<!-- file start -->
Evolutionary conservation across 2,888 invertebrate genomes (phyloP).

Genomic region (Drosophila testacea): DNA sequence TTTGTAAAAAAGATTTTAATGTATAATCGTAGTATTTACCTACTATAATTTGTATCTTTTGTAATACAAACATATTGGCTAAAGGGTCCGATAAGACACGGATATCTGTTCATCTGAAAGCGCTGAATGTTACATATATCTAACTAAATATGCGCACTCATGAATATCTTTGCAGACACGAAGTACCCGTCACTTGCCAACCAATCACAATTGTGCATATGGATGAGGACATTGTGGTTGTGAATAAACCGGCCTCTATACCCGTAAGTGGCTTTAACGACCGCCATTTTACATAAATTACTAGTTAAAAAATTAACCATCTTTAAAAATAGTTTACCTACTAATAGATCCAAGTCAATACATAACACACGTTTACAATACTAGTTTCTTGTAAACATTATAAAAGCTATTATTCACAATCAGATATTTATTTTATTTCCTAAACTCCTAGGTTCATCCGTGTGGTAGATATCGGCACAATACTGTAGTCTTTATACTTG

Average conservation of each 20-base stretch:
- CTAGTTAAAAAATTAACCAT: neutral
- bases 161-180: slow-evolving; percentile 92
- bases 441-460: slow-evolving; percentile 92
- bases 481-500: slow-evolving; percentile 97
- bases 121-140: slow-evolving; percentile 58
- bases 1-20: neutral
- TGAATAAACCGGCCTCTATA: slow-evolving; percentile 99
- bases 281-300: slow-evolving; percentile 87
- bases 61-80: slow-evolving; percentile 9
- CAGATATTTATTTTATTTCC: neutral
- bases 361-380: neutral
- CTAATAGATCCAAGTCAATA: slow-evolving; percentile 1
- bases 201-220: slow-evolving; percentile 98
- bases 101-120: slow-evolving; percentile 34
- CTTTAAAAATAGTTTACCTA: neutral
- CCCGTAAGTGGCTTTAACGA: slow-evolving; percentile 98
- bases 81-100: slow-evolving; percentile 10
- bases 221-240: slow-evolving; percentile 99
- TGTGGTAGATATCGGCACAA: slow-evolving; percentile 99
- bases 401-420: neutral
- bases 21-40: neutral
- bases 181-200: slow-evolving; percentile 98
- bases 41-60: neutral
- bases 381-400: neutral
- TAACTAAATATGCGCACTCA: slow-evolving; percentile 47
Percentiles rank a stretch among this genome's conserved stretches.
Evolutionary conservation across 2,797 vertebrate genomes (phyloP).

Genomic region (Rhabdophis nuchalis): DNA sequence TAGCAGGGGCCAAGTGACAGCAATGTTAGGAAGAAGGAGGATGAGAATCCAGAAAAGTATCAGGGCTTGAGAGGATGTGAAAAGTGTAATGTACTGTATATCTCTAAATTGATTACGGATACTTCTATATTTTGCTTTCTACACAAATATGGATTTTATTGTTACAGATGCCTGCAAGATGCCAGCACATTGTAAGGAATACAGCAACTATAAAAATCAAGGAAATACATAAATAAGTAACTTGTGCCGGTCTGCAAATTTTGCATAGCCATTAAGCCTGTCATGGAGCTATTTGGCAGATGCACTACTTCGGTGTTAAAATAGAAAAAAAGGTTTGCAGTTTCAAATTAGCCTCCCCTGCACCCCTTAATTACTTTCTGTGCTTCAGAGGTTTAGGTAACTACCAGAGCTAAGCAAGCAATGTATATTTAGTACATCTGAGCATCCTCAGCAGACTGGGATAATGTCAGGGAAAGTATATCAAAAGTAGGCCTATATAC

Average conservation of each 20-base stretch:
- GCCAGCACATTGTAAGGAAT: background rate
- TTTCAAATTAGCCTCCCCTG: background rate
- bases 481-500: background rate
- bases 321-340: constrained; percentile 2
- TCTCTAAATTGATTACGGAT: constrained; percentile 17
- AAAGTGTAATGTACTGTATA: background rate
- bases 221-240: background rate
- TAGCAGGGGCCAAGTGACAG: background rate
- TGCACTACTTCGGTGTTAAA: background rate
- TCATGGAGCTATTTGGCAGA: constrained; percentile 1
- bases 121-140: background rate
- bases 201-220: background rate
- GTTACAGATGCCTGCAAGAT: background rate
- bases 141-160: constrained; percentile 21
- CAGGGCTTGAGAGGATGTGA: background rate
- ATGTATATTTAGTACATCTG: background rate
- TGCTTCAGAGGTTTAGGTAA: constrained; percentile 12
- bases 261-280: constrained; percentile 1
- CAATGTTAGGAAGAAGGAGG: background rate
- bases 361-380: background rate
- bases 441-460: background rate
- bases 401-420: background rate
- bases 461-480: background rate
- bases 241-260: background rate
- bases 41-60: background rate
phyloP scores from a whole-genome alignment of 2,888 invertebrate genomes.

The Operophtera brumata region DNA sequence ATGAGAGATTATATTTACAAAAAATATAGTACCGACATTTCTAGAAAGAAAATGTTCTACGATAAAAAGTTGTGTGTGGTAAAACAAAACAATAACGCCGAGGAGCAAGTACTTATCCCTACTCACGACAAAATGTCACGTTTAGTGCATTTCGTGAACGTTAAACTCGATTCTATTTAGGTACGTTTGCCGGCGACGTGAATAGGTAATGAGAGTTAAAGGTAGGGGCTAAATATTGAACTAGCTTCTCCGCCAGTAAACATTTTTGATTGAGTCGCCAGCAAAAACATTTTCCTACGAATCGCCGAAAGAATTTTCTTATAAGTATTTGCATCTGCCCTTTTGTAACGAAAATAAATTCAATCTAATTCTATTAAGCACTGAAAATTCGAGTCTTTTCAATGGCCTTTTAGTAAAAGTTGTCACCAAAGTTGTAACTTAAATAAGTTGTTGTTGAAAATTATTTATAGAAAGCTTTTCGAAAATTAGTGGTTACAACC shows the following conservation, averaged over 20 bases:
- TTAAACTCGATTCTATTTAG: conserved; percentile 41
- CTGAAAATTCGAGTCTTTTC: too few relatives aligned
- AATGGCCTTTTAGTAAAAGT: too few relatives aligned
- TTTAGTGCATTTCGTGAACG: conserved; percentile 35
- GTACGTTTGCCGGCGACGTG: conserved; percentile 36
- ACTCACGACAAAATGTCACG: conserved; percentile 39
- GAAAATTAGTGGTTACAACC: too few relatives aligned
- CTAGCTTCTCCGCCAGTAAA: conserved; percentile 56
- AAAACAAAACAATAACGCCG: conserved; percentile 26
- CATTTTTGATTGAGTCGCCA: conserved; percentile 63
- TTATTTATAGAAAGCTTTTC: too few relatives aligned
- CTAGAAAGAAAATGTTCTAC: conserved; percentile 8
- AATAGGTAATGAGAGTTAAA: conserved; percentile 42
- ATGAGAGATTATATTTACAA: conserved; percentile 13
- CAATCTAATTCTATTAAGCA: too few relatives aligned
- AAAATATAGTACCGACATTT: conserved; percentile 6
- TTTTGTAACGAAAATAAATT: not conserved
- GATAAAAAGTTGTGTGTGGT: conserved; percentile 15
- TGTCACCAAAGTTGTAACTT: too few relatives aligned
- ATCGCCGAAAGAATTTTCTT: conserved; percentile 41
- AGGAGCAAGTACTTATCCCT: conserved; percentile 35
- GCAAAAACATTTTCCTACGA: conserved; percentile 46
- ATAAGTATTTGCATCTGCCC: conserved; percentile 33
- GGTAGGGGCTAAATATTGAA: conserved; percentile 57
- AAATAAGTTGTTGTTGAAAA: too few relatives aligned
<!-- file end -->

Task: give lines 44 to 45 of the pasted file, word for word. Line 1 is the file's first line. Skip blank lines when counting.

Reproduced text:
- bases 201-220: background rate
- GTTACAGATGCCTGCAAGAT: background rate